For those who value the communal, live art has, temporarily, ceased to exist.
Its traces continue to make the rounds, but documentation’s ability to communicate anything of a performance beyond taxonomic secondary use is doubtful. It is the virtue of immediacy for live art, of its flesh and blood engagement, that ensures its current hiatus is unavoidable.
I find myself thinking more and more about those altogether strange things housed in our more naval-gazing museums. That lot that is gilded, mounted, stuffed, preserved. While these stewarding institutions resort to virtual tours and similar projects in this time of closure, when we consider the objects within and the relationship we as a public have with them, it feels somehow like business as usual. These things indifferently persist. Seeing them isn’t necessary. We know they’re there, and somehow, that suffices. They enjoy continuity in their objecthood within those walls. Uneffected. Unaffecting. If live art is fragile then we might consider these artefacts and their cultures antithetical to such fragility. My problem though is this one: why is there so little in their sense of authoritative permanence to draw on, given that a sense of stability might be useful in these times of such uncertainty?
Douglas Crimp’s On the Museum’s Ruin (1983) opens ominously with Adorno discussing the German term museal, meaning ‘museumlike’. “[It] has unpleasant overtones”, he notes. “It describes objects to which the observer no longer has a vital relationship and which are in the process of dying. They owe their preservation more to historical respect than to the needs of the present”. If our relationship to these museal objects was ‘dying’ then, I am tempted to suggest that it is has now expired. There seems something absurd in positing, given our current situation, the sort of disinterested engagement these embalmed things demand.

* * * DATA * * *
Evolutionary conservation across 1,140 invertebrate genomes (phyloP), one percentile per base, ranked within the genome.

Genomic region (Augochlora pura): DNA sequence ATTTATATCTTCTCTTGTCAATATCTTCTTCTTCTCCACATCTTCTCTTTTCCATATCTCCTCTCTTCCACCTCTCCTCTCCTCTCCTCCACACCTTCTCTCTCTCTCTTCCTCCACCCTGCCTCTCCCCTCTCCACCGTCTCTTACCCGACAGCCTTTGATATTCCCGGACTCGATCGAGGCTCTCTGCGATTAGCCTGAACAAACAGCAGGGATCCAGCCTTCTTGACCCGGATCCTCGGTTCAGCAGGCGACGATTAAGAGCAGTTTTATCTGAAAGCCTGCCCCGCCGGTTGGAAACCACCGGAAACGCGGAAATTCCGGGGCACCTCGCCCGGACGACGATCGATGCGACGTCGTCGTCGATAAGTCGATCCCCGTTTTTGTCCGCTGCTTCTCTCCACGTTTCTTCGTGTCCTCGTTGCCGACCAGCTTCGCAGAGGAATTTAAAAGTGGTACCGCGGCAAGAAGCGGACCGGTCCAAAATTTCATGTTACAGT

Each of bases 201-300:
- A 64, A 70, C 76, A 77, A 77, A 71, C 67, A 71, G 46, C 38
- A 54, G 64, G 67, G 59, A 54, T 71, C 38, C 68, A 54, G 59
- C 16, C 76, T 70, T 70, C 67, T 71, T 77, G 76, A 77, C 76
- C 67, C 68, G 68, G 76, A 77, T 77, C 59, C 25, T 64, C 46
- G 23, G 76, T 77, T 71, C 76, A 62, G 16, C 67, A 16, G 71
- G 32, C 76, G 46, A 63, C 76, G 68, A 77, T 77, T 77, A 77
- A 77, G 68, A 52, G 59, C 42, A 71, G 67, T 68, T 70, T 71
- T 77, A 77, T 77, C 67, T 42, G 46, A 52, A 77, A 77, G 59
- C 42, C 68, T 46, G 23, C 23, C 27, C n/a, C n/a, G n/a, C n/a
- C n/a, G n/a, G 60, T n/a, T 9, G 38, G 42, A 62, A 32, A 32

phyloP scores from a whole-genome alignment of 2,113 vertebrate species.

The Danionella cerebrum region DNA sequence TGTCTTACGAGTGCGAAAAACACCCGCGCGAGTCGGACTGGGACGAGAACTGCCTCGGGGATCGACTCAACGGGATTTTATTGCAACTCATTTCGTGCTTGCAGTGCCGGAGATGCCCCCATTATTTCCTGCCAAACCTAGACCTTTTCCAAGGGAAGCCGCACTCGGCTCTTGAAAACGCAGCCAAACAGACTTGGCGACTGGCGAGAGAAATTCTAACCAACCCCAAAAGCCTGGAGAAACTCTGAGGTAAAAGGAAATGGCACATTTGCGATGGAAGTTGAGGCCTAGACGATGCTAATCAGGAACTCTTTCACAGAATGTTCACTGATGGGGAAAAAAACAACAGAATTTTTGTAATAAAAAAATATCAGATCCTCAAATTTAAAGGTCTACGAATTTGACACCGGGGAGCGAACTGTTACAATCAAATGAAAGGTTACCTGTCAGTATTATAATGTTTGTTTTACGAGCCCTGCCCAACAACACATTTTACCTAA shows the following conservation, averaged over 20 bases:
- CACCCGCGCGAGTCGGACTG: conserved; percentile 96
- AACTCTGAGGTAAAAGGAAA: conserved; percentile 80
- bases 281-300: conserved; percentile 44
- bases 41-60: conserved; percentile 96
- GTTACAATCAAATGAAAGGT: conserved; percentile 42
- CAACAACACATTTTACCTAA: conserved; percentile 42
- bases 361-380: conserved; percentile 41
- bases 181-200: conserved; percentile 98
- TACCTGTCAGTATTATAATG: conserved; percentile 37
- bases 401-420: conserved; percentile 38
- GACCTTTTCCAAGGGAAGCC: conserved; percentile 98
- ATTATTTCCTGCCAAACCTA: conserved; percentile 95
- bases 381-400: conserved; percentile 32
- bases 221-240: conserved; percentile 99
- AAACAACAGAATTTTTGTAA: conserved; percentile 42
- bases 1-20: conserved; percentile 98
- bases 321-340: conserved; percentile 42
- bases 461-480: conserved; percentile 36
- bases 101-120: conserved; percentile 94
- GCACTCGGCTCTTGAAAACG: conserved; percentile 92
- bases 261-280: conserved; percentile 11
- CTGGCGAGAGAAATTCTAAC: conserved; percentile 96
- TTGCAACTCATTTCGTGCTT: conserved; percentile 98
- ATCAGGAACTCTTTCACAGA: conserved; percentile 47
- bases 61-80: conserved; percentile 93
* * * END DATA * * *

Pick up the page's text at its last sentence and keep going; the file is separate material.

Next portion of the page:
It is not a matter of priority, that people have more important things to be doing and don’t yet realise how much they miss these artefacts. In fact, at the time of writing, other than a concern for the more vulnerable in our society and an anxiety about global stability (if such a thing existed to begin with), one of the most organic global solidarities we see manifesting is that against boredom. If ever people had time, they have it now. My gut feeling is that we understand, whether consciously or otherwise, that dwelling on such sepulchral aesthetic relationships offers us little in a time when the unique fragility of life becomes heightened. If there is a practice to sustain the aesthetic relationships we deem vital to us, it should be a practice of life. Should you find there is a sense of restlessness, of anxiety, even of loss in its absence, is that not telling that live art might approximate such a practice?
Live art needs people, it needs life. As long as it requires this of us, we will irreplaceably require it.
Philip Kavanagh is a writer on art based in Dublin